Despite being pelted by rain for four hours before liftoff, being in orbit six days and having to land in the dark on a concrete runway, the space shuttle Challenger ended its mission in better shape than any of the seven preceding flights.

"The spacecraft looks cleaner this time than it ever did before," said Herman K. (Fritz) Widick, shuttle ground operations manager at the Kennedy Space Center. "It's possible we'll be able to get the shuttle out of here as early as Friday, arriving in Florida sometime Saturday."

Depending on how long it takes to drain two small fuel tanks that developed tiny leaks in flight, Widick said, the Challenger will leave the Mojave Desert bolted to the top of a Boeing 747 by Friday or Saturday morning. The 747 is to stop overnight for refueling at Carswell Air Force Base in Fort Worth or Altus Air Force Base in Oklahoma City, depending on the weather.

Either way, it would be the fastest turnaround of the eight shuttle flights. This is what NASA is seeking, using less time to get the shuttle ready for its next flight.

Widick said the Challenger's fuselage appeared to have suffered less damage than on the previous flights. He said only 27 of the hundreds of tiles that protect the fuselage from the heat of reentry will have to be replaced, the fewest needed after a flight. Despite landing on the hard runway, the fuselage underbelly also suffered less damage.

The tires and brakes also came through the first night landing in fine condition, officials said. One of the three brake assemblies broke and its tire blew after landing on the last flight. Widick said the brakes will be removed this time and sent back to the Goodrich factory where they were made to verify that they came through the landing in good shape.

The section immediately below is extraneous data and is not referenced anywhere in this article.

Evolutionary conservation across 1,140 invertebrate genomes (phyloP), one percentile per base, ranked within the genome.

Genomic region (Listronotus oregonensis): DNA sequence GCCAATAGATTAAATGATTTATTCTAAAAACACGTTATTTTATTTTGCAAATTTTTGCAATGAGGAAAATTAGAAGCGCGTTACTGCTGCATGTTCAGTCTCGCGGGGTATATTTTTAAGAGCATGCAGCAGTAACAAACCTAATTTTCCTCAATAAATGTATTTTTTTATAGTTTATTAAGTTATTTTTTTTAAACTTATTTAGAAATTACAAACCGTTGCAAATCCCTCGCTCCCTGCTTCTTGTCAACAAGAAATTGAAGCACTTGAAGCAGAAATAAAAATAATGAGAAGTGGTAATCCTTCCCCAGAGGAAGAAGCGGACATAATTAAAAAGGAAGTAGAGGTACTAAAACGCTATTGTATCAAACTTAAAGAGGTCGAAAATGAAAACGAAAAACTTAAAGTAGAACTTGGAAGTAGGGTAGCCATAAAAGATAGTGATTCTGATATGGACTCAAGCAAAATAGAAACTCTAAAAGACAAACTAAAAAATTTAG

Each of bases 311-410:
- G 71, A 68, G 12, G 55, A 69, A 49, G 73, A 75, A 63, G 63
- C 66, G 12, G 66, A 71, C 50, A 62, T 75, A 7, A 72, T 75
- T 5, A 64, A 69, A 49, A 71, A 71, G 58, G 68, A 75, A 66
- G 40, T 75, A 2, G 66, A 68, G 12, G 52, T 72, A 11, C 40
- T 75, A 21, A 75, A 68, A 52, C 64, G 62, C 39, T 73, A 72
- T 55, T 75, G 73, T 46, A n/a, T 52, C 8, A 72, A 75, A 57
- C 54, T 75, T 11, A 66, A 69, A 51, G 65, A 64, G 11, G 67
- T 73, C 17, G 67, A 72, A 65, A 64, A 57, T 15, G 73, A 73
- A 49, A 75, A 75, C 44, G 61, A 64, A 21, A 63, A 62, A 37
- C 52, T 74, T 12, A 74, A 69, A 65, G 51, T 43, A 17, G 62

"We're doing this because of the problem we had the last time," Widick said. "This is only for verification."

Today's work involved venting the liquid hydrogen and oxygen from the shuttle's fuel cells. The next job before mating the 100-ton spaceliner to the 747 will be draining the manifolds of two small fuel tanks that leaked during flight. This task could take as long as 16 hours and could delay the shuttle's departure until Saturday.

When the shuttle arrives at the Kennedy Space Center in Florida, its toilet might be removed and sent to the General Electric Co. in King of Prussia, Pa., where it was built. There it would be tested, examined and analyzed to discover the cause of what is now the eighth straight breakdown in flight of the space toilet. The toilet sprung at least three leaks on the eighth flight.

"I'm not at all pleased with the waste management system," Air Force Lt. Gen. James A. Abrahamson, associate administrator of NASA, said here Monday night in saying that the equivalent of a task force would be formed to deal with the lavatory's problems. "I'm very disappointed it's so troublesome at this point."

The next space shuttle flight will take four astronauts and two scientists into Earth orbit, which is at least part of the cause for Abrahamson's concern.

The next flight is scheduled aboard the space shuttle Columbia for Oct. 28 and will carry the $1 billion Spacelab, built by the European Space Agency, and the first European to fly in an American spacecraft.